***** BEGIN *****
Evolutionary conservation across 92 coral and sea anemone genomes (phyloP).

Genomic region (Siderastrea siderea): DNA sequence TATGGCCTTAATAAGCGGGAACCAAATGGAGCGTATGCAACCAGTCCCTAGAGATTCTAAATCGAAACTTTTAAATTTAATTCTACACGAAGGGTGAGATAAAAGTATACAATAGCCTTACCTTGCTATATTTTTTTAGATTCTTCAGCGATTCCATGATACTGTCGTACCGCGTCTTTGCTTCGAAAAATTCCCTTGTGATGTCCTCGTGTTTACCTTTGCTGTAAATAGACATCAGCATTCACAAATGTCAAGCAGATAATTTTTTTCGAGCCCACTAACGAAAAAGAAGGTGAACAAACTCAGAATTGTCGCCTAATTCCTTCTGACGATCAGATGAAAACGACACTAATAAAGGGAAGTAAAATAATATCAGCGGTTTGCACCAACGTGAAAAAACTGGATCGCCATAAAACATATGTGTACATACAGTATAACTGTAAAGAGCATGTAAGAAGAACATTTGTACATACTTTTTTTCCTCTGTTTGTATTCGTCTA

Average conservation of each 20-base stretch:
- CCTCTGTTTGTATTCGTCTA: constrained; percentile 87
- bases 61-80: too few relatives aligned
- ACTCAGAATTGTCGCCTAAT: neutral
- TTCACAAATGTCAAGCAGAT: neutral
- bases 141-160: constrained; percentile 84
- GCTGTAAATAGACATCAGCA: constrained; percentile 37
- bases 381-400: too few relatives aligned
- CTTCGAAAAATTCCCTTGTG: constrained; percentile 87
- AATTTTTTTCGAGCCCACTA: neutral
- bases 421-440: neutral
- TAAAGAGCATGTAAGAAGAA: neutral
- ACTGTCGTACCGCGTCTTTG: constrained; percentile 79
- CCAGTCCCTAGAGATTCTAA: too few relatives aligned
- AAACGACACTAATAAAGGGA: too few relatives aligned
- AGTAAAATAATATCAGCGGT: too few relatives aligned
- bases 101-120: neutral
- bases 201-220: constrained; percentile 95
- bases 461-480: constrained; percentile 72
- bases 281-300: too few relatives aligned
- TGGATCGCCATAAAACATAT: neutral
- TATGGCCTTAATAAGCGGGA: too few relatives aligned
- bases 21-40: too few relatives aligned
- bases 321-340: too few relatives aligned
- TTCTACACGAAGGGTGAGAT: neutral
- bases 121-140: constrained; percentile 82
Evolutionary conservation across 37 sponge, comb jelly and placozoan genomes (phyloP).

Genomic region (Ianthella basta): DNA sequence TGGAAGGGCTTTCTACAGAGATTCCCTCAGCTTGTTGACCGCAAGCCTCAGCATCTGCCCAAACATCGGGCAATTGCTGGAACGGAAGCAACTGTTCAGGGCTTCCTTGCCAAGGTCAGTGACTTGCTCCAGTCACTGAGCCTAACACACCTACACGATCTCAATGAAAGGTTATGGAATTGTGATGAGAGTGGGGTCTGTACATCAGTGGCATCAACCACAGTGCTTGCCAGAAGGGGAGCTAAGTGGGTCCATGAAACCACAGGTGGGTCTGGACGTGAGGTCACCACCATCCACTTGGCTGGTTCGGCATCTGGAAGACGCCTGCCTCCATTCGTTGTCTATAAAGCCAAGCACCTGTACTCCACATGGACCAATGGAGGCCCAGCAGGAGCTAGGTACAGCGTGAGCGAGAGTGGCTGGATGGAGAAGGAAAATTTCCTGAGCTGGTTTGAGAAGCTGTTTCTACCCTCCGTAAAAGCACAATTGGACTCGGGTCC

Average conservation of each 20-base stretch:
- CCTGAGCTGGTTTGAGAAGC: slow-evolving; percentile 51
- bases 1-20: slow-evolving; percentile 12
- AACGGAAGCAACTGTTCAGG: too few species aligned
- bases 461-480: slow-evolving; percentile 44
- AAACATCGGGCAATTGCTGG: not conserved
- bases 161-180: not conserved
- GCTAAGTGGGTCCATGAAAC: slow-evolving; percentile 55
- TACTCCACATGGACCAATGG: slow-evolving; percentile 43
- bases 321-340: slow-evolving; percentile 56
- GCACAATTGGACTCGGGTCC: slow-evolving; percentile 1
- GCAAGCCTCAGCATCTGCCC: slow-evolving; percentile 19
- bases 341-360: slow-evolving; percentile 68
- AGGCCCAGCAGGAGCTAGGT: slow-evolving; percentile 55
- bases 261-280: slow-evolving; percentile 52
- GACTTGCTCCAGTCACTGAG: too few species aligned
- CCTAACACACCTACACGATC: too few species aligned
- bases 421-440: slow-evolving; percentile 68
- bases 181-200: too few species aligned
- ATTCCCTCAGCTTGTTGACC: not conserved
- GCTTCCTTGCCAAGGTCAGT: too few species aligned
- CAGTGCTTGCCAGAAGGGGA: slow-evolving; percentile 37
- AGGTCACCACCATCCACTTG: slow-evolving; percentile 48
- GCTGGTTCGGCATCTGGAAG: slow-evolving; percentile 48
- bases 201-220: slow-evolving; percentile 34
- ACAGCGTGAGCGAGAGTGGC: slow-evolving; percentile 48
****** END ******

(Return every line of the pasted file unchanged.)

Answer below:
Evolutionary conservation across 92 coral and sea anemone genomes (phyloP).

Genomic region (Siderastrea siderea): DNA sequence TATGGCCTTAATAAGCGGGAACCAAATGGAGCGTATGCAACCAGTCCCTAGAGATTCTAAATCGAAACTTTTAAATTTAATTCTACACGAAGGGTGAGATAAAAGTATACAATAGCCTTACCTTGCTATATTTTTTTAGATTCTTCAGCGATTCCATGATACTGTCGTACCGCGTCTTTGCTTCGAAAAATTCCCTTGTGATGTCCTCGTGTTTACCTTTGCTGTAAATAGACATCAGCATTCACAAATGTCAAGCAGATAATTTTTTTCGAGCCCACTAACGAAAAAGAAGGTGAACAAACTCAGAATTGTCGCCTAATTCCTTCTGACGATCAGATGAAAACGACACTAATAAAGGGAAGTAAAATAATATCAGCGGTTTGCACCAACGTGAAAAAACTGGATCGCCATAAAACATATGTGTACATACAGTATAACTGTAAAGAGCATGTAAGAAGAACATTTGTACATACTTTTTTTCCTCTGTTTGTATTCGTCTA

Average conservation of each 20-base stretch:
- CCTCTGTTTGTATTCGTCTA: constrained; percentile 87
- bases 61-80: too few relatives aligned
- ACTCAGAATTGTCGCCTAAT: neutral
- TTCACAAATGTCAAGCAGAT: neutral
- bases 141-160: constrained; percentile 84
- GCTGTAAATAGACATCAGCA: constrained; percentile 37
- bases 381-400: too few relatives aligned
- CTTCGAAAAATTCCCTTGTG: constrained; percentile 87
- AATTTTTTTCGAGCCCACTA: neutral
- bases 421-440: neutral
- TAAAGAGCATGTAAGAAGAA: neutral
- ACTGTCGTACCGCGTCTTTG: constrained; percentile 79
- CCAGTCCCTAGAGATTCTAA: too few relatives aligned
- AAACGACACTAATAAAGGGA: too few relatives aligned
- AGTAAAATAATATCAGCGGT: too few relatives aligned
- bases 101-120: neutral
- bases 201-220: constrained; percentile 95
- bases 461-480: constrained; percentile 72
- bases 281-300: too few relatives aligned
- TGGATCGCCATAAAACATAT: neutral
- TATGGCCTTAATAAGCGGGA: too few relatives aligned
- bases 21-40: too few relatives aligned
- bases 321-340: too few relatives aligned
- TTCTACACGAAGGGTGAGAT: neutral
- bases 121-140: constrained; percentile 82
Evolutionary conservation across 37 sponge, comb jelly and placozoan genomes (phyloP).

Genomic region (Ianthella basta): DNA sequence TGGAAGGGCTTTCTACAGAGATTCCCTCAGCTTGTTGACCGCAAGCCTCAGCATCTGCCCAAACATCGGGCAATTGCTGGAACGGAAGCAACTGTTCAGGGCTTCCTTGCCAAGGTCAGTGACTTGCTCCAGTCACTGAGCCTAACACACCTACACGATCTCAATGAAAGGTTATGGAATTGTGATGAGAGTGGGGTCTGTACATCAGTGGCATCAACCACAGTGCTTGCCAGAAGGGGAGCTAAGTGGGTCCATGAAACCACAGGTGGGTCTGGACGTGAGGTCACCACCATCCACTTGGCTGGTTCGGCATCTGGAAGACGCCTGCCTCCATTCGTTGTCTATAAAGCCAAGCACCTGTACTCCACATGGACCAATGGAGGCCCAGCAGGAGCTAGGTACAGCGTGAGCGAGAGTGGCTGGATGGAGAAGGAAAATTTCCTGAGCTGGTTTGAGAAGCTGTTTCTACCCTCCGTAAAAGCACAATTGGACTCGGGTCC

Average conservation of each 20-base stretch:
- CCTGAGCTGGTTTGAGAAGC: slow-evolving; percentile 51
- bases 1-20: slow-evolving; percentile 12
- AACGGAAGCAACTGTTCAGG: too few species aligned
- bases 461-480: slow-evolving; percentile 44
- AAACATCGGGCAATTGCTGG: not conserved
- bases 161-180: not conserved
- GCTAAGTGGGTCCATGAAAC: slow-evolving; percentile 55
- TACTCCACATGGACCAATGG: slow-evolving; percentile 43
- bases 321-340: slow-evolving; percentile 56
- GCACAATTGGACTCGGGTCC: slow-evolving; percentile 1
- GCAAGCCTCAGCATCTGCCC: slow-evolving; percentile 19
- bases 341-360: slow-evolving; percentile 68
- AGGCCCAGCAGGAGCTAGGT: slow-evolving; percentile 55
- bases 261-280: slow-evolving; percentile 52
- GACTTGCTCCAGTCACTGAG: too few species aligned
- CCTAACACACCTACACGATC: too few species aligned
- bases 421-440: slow-evolving; percentile 68
- bases 181-200: too few species aligned
- ATTCCCTCAGCTTGTTGACC: not conserved
- GCTTCCTTGCCAAGGTCAGT: too few species aligned
- CAGTGCTTGCCAGAAGGGGA: slow-evolving; percentile 37
- AGGTCACCACCATCCACTTG: slow-evolving; percentile 48
- GCTGGTTCGGCATCTGGAAG: slow-evolving; percentile 48
- bases 201-220: slow-evolving; percentile 34
- ACAGCGTGAGCGAGAGTGGC: slow-evolving; percentile 48